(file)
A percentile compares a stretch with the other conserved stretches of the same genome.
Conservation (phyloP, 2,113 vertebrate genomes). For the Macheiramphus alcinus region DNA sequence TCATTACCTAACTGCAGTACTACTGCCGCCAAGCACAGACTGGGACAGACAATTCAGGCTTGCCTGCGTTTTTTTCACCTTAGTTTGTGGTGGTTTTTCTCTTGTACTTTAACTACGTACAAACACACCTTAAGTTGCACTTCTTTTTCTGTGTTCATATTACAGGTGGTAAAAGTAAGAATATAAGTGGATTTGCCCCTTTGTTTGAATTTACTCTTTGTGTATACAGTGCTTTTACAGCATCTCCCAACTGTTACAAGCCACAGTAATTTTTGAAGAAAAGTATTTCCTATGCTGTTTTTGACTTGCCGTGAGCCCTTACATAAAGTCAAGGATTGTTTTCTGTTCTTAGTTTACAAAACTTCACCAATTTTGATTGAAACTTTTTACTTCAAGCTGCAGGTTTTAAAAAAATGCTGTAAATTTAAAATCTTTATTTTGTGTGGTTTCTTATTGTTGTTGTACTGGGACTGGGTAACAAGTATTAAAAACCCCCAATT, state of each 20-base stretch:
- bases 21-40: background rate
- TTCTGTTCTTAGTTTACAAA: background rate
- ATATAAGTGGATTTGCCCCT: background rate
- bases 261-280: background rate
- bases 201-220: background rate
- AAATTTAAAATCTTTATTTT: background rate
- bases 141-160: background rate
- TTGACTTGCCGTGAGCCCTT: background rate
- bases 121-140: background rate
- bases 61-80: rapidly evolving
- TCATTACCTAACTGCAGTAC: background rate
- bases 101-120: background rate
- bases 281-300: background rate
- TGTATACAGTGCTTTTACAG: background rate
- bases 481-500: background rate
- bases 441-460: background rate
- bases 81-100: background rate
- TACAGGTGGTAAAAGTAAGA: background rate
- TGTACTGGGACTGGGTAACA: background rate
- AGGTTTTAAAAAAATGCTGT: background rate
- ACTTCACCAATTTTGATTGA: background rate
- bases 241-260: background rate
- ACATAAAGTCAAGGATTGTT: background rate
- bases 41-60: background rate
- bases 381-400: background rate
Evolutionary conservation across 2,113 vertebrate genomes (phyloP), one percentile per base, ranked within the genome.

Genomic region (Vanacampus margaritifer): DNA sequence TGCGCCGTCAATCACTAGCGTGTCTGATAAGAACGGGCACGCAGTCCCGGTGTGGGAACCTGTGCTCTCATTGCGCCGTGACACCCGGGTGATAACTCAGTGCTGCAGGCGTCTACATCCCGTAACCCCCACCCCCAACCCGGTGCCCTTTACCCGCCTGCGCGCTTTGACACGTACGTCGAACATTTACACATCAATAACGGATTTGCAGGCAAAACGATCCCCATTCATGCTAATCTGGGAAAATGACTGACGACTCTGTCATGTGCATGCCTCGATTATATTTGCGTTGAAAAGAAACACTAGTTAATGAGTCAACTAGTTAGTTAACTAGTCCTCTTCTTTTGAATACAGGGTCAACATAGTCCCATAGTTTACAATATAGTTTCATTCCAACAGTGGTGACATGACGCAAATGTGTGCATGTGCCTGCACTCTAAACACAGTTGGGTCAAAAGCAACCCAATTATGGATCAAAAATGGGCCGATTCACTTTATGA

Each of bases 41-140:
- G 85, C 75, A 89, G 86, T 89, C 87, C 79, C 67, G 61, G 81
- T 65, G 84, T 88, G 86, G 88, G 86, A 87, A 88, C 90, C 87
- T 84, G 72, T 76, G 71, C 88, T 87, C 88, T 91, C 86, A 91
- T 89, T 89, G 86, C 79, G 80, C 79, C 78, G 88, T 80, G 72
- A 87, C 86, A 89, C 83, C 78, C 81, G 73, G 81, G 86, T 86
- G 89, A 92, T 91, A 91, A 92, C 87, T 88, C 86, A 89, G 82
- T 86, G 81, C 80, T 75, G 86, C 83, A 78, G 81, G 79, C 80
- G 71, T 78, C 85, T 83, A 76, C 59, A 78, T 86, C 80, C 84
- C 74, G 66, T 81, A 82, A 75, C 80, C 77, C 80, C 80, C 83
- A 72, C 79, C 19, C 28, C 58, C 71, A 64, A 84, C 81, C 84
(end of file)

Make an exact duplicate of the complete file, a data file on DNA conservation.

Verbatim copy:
A percentile compares a stretch with the other conserved stretches of the same genome.
Conservation (phyloP, 2,113 vertebrate genomes). For the Macheiramphus alcinus region DNA sequence TCATTACCTAACTGCAGTACTACTGCCGCCAAGCACAGACTGGGACAGACAATTCAGGCTTGCCTGCGTTTTTTTCACCTTAGTTTGTGGTGGTTTTTCTCTTGTACTTTAACTACGTACAAACACACCTTAAGTTGCACTTCTTTTTCTGTGTTCATATTACAGGTGGTAAAAGTAAGAATATAAGTGGATTTGCCCCTTTGTTTGAATTTACTCTTTGTGTATACAGTGCTTTTACAGCATCTCCCAACTGTTACAAGCCACAGTAATTTTTGAAGAAAAGTATTTCCTATGCTGTTTTTGACTTGCCGTGAGCCCTTACATAAAGTCAAGGATTGTTTTCTGTTCTTAGTTTACAAAACTTCACCAATTTTGATTGAAACTTTTTACTTCAAGCTGCAGGTTTTAAAAAAATGCTGTAAATTTAAAATCTTTATTTTGTGTGGTTTCTTATTGTTGTTGTACTGGGACTGGGTAACAAGTATTAAAAACCCCCAATT, state of each 20-base stretch:
- bases 21-40: background rate
- TTCTGTTCTTAGTTTACAAA: background rate
- ATATAAGTGGATTTGCCCCT: background rate
- bases 261-280: background rate
- bases 201-220: background rate
- AAATTTAAAATCTTTATTTT: background rate
- bases 141-160: background rate
- TTGACTTGCCGTGAGCCCTT: background rate
- bases 121-140: background rate
- bases 61-80: rapidly evolving
- TCATTACCTAACTGCAGTAC: background rate
- bases 101-120: background rate
- bases 281-300: background rate
- TGTATACAGTGCTTTTACAG: background rate
- bases 481-500: background rate
- bases 441-460: background rate
- bases 81-100: background rate
- TACAGGTGGTAAAAGTAAGA: background rate
- TGTACTGGGACTGGGTAACA: background rate
- AGGTTTTAAAAAAATGCTGT: background rate
- ACTTCACCAATTTTGATTGA: background rate
- bases 241-260: background rate
- ACATAAAGTCAAGGATTGTT: background rate
- bases 41-60: background rate
- bases 381-400: background rate
Evolutionary conservation across 2,113 vertebrate genomes (phyloP), one percentile per base, ranked within the genome.

Genomic region (Vanacampus margaritifer): DNA sequence TGCGCCGTCAATCACTAGCGTGTCTGATAAGAACGGGCACGCAGTCCCGGTGTGGGAACCTGTGCTCTCATTGCGCCGTGACACCCGGGTGATAACTCAGTGCTGCAGGCGTCTACATCCCGTAACCCCCACCCCCAACCCGGTGCCCTTTACCCGCCTGCGCGCTTTGACACGTACGTCGAACATTTACACATCAATAACGGATTTGCAGGCAAAACGATCCCCATTCATGCTAATCTGGGAAAATGACTGACGACTCTGTCATGTGCATGCCTCGATTATATTTGCGTTGAAAAGAAACACTAGTTAATGAGTCAACTAGTTAGTTAACTAGTCCTCTTCTTTTGAATACAGGGTCAACATAGTCCCATAGTTTACAATATAGTTTCATTCCAACAGTGGTGACATGACGCAAATGTGTGCATGTGCCTGCACTCTAAACACAGTTGGGTCAAAAGCAACCCAATTATGGATCAAAAATGGGCCGATTCACTTTATGA

Each of bases 41-140:
- G 85, C 75, A 89, G 86, T 89, C 87, C 79, C 67, G 61, G 81
- T 65, G 84, T 88, G 86, G 88, G 86, A 87, A 88, C 90, C 87
- T 84, G 72, T 76, G 71, C 88, T 87, C 88, T 91, C 86, A 91
- T 89, T 89, G 86, C 79, G 80, C 79, C 78, G 88, T 80, G 72
- A 87, C 86, A 89, C 83, C 78, C 81, G 73, G 81, G 86, T 86
- G 89, A 92, T 91, A 91, A 92, C 87, T 88, C 86, A 89, G 82
- T 86, G 81, C 80, T 75, G 86, C 83, A 78, G 81, G 79, C 80
- G 71, T 78, C 85, T 83, A 76, C 59, A 78, T 86, C 80, C 84
- C 74, G 66, T 81, A 82, A 75, C 80, C 77, C 80, C 80, C 83
- A 72, C 79, C 19, C 28, C 58, C 71, A 64, A 84, C 81, C 84